Thursday, 29 January 2015

Thursday Thoughts

Thoughts for the week.... I had some, but the ol' brain just isn't working so well right now. Too many late nights I guess.

My phone was stolen on the m├ętro on the way home from work Friday. It was really crowded, and I was being jostled a lot, and I think whoever it was just unzipped my purse and took it right out. I know, right? I KNOW. Apple-picked. (Well, more like kimchi-picked. Or bulgogi-picked. Dammit, now I'm hungry.) I was so oblivious I didn't even feel it, but I sure felt the six-hundred dollars needed to buy out the contract and replace it. What bothers me most is my own negligence in not putting a tracking app on it, and not having backed up the photos. Good-bye, Christmas 2014.

We have no land-line, so  I couldn't text my husband to get his thoughts on buying a ridiculously high-priced bundle of happiness for Panda's birthday gift. Can you believe that I waited up until after midnight just to get his agreement for Frozen on Ice tix? Yeah, me either. It's not like there would suddenly have been a  rush on seats at 11:07 pm on a Tuesday, but I get these things stuck in my head and I have to do them NOW. I'm glad I got on it though, because that daughter of mine eats, breathes, and sings Elsa.

Of course there is always a silver lining to life's small setbacks, and losing my phone is no exception. I'd no sooner activated the new one than some pre-installed app popped me up on an old friend's Google+ feed.  G and I go back almost twenty years, and have a surprisingly uncomplicated history considering we once lived together as a couple for two of them. We always remained good friends, but with the curve balls life likes to throw, we've gone long periods without emailing. Last night I got to chat with him for over an hour.

We are moving apartments. I think. I don't know. I really need to sit down with S, decide our course, and make a blood pact to keep it. We can waffle on any decision, I tell ya. If we do move, we need to stay in the neighbourhood so Panda doesn't need to move schools. We need a four bedroom, so we can apply to foster. And we need a yard. All that adds up price-wise, and I find our neighbourhood isn't that reasonable to begin with. So, for the price of a rental, we could own. We could have a nice yard and get a dog. Settle down. But what if the market crashes? What if S gets a dream job in another city and we have the hassle of selling a house? So I guess we are better off renting.
See? Waffling. Belgium's got nothin' on us.


Friday, 23 January 2015

My Mother

Four years ago today, my mom died.

As the youngest child of Icelandic immigrants raised in rural British Columbia through the Thirties and Forties, she was resilient. She saw the privations of the Great Depression echo in her small farming community and saw the Second World War sweep her oldest brothers off to the Pacific Theatre. She lost her father at fourteen, and her mother at twenty-one. In a time when most women were homemakers, she worked in shops through her teens and by twenty, had completed college and taught her first elementary class. She would continue teaching for the next forty years. In an era when most women were married by nineteen, she didn't settle down until she found a man that she "couldn't push around." She was thirty. She didn't have children for almost another decade. And in all this, she saw nothing remarkable. Maybe because of her Icelandic roots, maybe due to her natural humility.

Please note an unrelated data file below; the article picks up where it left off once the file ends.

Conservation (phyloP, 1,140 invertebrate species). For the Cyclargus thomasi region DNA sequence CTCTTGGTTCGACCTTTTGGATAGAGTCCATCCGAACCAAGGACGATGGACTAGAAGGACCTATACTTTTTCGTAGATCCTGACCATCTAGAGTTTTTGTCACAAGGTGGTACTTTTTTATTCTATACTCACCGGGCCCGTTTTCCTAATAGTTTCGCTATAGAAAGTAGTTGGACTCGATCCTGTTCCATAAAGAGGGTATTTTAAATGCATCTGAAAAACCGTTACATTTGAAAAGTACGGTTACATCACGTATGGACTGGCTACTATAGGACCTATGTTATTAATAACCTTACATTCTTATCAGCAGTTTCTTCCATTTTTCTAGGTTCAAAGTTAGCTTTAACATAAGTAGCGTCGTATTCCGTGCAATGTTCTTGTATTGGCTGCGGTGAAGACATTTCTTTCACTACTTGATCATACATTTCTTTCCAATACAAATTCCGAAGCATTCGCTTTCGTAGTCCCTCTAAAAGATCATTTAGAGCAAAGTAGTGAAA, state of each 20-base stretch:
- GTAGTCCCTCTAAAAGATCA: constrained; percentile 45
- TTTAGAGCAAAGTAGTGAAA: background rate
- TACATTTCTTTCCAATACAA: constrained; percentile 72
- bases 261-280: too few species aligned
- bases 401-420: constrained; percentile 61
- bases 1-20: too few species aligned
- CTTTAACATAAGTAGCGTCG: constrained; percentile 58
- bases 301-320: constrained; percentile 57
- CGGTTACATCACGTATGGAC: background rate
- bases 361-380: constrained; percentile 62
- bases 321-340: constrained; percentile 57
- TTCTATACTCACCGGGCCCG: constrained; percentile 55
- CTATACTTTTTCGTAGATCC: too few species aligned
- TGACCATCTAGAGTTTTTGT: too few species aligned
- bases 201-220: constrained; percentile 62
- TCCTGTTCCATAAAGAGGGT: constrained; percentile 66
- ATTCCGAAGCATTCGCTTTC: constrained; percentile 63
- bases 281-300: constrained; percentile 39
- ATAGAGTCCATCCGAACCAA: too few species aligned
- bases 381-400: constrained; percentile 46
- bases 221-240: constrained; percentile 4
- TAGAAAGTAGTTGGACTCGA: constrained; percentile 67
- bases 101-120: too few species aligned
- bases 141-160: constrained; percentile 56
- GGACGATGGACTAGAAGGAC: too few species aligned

Mom was a true lady. Perhaps she was just a product of her era, but she never complained and I rarely heard her speak ill of anyone. Mom didn’t believe in raising her voice. She stood straight, dressed well, and had lovely handwriting. When she spoke she sounded straight out of a movie from the Fifties. I only once heard her drop the F-bomb in a heated argument- and when she did I dropped my glass of orange juice in shock. (She was prone to saying "oh, shit!" though, whenever she forgot something, which was a lot.) She was an avid reader, and by the age of three we knew that the best time to ask for and receive permission to do just about anything, or go just about anywhere was when she had her nose buried in a good novel.  She instilled a love of reading in her both her children, and now that I have my own kids, I understand – we book-addicts will say anything to get the kids to leave us alone long enough to finish the chapter.

She was stubborn, too, but arguing with Mom was like punching a pillow. She would listen calmly and attentively, then go do her own thing her own way regardless. The only time she could be swayed was when the argument was political or social in nature, and throughout her life I saw her let go of a lot of outdated notions about race and sexuality. One misconception that she held onto for a really long time was that all police everywhere were entirely good people, and she wasn't able to let that go until she herself was bullied into putting down her pregnant dog, which under provocation had snapped at a child. "I didn't think the police would ever be like that, be so threatening," she said to me. I remember giving her an incredulous look and telling her that I had known it since I was twelve. "I know," she responded a little sadly, "I guess you grew up faster than I did." She was sixty-seven.